Use this URL to cite or link to this record in EThOS: https://ethos.bl.uk/OrderDetails.do?uin=uk.bl.ethos.790414
Title: Female mate choice and male ornamentation in the stalk-eyed fly, Diasemopsis meigenii
Author: Howie, J. M.
Awarding Body: UCL (University College London)
Current Institution: University College London (University of London)
Date of Award: 2016
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Abstract:
Female mate choice is a crucial driver of sexual selection, leading to the evolution of the diverse male sexual ornaments seen in nature. Yet little is known about the factors that cause variation in different components of female preference, or how these components interact to influence the series of choices that exert selection on male ornaments. Likewise, it is not known how the signals of genetic condition revealed by male ornaments, or reproductive capacity, vary across environments. But this variation is important for both the direct and indirect genetic benefits of female mate choice, as well as for the male-driven effects of reproductive investment on ejaculate allocation and sexual selection. Here, I use the sexually dimorphic African stalk-eyed fly species Diasemopsis meigenii to conduct empirical studies to address these issues. First, I manipulate female mating status (virgin versus mated) and use mathematical and statistical techniques to decompose mate choices made in a repeated sequential no-choice design into estimates of preference, and selection on the male ornament. I show that choosiness and selection, but not the preference function, are elevated in mated females. Second, I use larval diet manipulation and a series of crosses within and between a suite of inbred lines to investigate the across-environmental genetic condition dependence of male sexual ornaments relative to nonsexual traits. I find evidence for the heightened condition dependence of the male sexual trait (male eyespan), and for a novel gene-by-environment interaction in which the effects of genetic stress on sexual trait expression are masked in both high and low but not intermediate environments. Finally, I measure the effects of environmental (E) and genetic (G) stress on reproductive, fertility and attractiveness traits, and find evidence for a qualitative alignment of trait responses (all tend to be positive), but a negative integration across traits (traits that respond most to E respond least to G). The results have important implications for the operation of sexual selection in nature.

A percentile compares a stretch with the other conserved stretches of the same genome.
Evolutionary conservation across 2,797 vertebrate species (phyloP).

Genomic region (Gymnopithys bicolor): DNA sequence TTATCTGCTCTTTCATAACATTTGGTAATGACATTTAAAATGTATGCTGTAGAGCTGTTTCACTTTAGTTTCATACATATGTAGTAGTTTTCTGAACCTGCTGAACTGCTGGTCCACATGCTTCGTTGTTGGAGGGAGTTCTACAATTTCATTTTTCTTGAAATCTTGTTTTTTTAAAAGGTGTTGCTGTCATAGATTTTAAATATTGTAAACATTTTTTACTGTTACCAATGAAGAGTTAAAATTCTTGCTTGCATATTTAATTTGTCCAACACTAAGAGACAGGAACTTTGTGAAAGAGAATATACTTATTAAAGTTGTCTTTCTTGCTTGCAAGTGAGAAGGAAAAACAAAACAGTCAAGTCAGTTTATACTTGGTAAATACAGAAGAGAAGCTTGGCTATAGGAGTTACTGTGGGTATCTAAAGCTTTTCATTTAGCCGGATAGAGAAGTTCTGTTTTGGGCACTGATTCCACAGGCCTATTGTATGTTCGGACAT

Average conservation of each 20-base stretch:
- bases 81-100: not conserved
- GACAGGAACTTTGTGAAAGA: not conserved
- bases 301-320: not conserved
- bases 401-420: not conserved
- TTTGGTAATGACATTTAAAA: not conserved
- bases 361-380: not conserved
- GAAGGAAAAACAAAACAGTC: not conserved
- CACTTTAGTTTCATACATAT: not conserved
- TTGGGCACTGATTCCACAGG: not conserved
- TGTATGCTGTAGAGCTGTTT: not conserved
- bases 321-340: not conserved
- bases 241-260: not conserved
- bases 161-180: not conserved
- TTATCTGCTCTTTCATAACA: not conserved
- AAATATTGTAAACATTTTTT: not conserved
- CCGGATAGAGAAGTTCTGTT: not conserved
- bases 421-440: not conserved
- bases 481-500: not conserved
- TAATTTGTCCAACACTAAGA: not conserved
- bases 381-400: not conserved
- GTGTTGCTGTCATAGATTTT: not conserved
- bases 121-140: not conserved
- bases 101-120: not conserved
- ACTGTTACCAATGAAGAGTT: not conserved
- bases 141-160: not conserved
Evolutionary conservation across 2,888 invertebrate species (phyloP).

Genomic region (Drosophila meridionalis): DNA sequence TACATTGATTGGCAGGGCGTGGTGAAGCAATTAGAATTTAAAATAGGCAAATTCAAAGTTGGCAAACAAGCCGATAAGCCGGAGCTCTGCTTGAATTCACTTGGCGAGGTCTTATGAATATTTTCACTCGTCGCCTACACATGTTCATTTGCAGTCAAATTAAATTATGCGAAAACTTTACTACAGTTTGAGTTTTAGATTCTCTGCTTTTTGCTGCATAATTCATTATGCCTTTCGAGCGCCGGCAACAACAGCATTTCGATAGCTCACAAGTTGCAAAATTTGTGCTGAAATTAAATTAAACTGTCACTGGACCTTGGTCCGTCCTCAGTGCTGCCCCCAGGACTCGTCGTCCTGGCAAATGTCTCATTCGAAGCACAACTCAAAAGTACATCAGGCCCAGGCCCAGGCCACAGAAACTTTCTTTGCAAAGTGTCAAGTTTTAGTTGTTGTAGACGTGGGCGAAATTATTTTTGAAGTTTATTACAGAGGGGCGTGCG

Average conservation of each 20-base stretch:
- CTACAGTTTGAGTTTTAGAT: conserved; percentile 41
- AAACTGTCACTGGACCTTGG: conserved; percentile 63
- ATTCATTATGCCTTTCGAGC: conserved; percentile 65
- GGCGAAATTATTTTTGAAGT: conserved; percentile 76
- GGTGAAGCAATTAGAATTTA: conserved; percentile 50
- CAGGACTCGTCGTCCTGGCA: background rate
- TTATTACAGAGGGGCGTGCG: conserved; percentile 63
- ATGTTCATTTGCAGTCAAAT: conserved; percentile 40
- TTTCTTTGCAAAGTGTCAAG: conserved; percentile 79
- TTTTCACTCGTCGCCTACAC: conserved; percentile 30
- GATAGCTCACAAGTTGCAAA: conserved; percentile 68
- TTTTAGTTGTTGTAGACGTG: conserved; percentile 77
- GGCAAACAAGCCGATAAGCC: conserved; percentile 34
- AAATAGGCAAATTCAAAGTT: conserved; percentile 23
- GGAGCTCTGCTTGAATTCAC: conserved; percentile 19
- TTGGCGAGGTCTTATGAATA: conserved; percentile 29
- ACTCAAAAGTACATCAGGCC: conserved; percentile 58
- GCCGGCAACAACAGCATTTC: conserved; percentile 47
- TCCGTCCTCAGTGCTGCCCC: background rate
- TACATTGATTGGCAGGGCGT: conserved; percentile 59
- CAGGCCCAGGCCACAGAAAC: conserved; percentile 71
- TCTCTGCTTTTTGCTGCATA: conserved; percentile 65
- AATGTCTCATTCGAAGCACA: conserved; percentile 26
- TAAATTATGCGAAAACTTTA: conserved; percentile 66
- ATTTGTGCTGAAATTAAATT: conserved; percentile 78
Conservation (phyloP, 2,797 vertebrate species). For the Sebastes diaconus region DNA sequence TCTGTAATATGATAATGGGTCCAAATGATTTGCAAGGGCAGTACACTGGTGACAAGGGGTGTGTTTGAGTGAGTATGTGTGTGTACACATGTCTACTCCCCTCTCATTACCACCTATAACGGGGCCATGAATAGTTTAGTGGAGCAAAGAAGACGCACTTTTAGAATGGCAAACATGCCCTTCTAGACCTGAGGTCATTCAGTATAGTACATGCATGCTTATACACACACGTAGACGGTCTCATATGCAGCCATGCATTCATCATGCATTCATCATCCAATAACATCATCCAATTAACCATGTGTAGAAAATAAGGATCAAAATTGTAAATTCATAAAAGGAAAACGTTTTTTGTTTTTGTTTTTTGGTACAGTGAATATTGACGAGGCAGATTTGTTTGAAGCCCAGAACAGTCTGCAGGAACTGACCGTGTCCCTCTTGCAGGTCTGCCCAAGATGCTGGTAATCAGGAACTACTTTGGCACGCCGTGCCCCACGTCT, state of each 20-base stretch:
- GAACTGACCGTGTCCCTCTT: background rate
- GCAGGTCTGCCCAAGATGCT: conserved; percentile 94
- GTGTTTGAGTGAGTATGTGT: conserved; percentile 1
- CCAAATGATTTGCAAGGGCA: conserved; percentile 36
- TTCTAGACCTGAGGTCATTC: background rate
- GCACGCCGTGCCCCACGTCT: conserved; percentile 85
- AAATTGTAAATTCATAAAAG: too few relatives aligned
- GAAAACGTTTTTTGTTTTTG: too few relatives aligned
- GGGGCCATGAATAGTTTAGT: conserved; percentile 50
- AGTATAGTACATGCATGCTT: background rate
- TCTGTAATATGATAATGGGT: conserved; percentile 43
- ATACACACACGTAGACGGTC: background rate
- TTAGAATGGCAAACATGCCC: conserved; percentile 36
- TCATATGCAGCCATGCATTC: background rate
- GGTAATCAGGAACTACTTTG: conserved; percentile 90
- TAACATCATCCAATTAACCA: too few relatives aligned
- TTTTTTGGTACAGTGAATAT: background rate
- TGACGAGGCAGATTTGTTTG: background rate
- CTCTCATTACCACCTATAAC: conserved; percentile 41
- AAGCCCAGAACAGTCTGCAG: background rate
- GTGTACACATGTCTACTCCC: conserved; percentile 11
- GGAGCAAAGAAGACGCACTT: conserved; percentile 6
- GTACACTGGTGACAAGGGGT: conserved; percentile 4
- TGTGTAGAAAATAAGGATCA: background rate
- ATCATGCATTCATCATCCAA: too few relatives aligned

Supervisor: Fowler, K. ; Pomiankowski, A. Sponsor: Not available
Qualification Name: Thesis (Ph.D.) Qualification Level: Doctoral
EThOS ID: uk.bl.ethos.790414  DOI: Not available
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